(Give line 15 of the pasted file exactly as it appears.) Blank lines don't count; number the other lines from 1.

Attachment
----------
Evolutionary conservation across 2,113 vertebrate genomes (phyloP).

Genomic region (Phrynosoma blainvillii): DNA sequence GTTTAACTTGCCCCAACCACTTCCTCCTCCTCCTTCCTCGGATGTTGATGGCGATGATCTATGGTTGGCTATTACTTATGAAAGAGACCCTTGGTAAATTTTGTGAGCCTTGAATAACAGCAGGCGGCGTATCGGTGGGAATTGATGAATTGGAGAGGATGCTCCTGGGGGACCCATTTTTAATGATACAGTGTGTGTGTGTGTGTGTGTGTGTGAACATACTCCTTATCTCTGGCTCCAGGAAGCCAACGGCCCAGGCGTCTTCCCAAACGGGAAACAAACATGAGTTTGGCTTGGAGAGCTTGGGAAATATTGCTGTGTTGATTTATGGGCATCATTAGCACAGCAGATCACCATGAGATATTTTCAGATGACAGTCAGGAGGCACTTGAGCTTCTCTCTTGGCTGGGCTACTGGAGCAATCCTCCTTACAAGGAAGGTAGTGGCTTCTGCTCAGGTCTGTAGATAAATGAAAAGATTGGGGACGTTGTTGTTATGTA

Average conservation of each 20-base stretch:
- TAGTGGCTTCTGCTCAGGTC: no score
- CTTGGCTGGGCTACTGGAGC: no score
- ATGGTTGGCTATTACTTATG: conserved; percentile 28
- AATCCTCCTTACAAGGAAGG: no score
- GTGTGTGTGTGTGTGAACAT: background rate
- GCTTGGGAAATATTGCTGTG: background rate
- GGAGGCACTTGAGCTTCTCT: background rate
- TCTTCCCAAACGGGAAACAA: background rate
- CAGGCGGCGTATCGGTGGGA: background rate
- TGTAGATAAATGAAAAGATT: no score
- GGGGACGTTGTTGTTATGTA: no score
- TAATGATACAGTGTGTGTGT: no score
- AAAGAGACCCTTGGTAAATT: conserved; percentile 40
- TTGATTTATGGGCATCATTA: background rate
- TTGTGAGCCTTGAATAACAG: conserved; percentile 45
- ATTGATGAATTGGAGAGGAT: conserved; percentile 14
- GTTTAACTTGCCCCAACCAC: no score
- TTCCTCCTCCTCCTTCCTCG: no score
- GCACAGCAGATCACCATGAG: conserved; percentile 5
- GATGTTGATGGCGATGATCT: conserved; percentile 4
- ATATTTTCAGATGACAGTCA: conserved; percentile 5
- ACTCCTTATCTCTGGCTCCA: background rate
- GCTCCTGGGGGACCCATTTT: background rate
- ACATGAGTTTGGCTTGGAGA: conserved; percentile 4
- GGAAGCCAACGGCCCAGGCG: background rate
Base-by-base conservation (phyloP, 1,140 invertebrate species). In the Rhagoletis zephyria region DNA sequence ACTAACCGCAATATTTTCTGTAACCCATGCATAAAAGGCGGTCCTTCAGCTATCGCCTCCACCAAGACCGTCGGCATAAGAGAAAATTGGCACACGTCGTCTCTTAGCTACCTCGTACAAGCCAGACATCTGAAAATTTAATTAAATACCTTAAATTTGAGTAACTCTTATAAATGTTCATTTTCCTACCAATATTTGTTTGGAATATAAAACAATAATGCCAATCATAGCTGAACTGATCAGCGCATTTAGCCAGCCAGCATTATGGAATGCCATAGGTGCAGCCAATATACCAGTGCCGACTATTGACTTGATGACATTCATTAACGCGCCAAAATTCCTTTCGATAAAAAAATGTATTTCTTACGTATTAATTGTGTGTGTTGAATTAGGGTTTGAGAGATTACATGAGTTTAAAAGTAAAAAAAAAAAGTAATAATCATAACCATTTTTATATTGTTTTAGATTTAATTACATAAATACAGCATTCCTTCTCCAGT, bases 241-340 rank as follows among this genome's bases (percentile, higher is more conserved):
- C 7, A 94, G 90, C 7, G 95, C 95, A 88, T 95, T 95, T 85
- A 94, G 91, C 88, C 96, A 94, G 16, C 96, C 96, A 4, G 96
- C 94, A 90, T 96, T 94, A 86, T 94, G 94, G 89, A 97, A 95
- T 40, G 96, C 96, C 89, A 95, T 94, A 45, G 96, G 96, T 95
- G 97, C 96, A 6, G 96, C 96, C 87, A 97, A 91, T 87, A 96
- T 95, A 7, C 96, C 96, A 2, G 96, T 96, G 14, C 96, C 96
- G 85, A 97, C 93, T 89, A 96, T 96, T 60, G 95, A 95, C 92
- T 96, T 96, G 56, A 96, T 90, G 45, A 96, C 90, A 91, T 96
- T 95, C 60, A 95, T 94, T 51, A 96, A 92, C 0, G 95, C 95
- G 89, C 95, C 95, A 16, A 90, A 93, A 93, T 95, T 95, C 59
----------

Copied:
- TAATGATACAGTGTGTGTGT: no score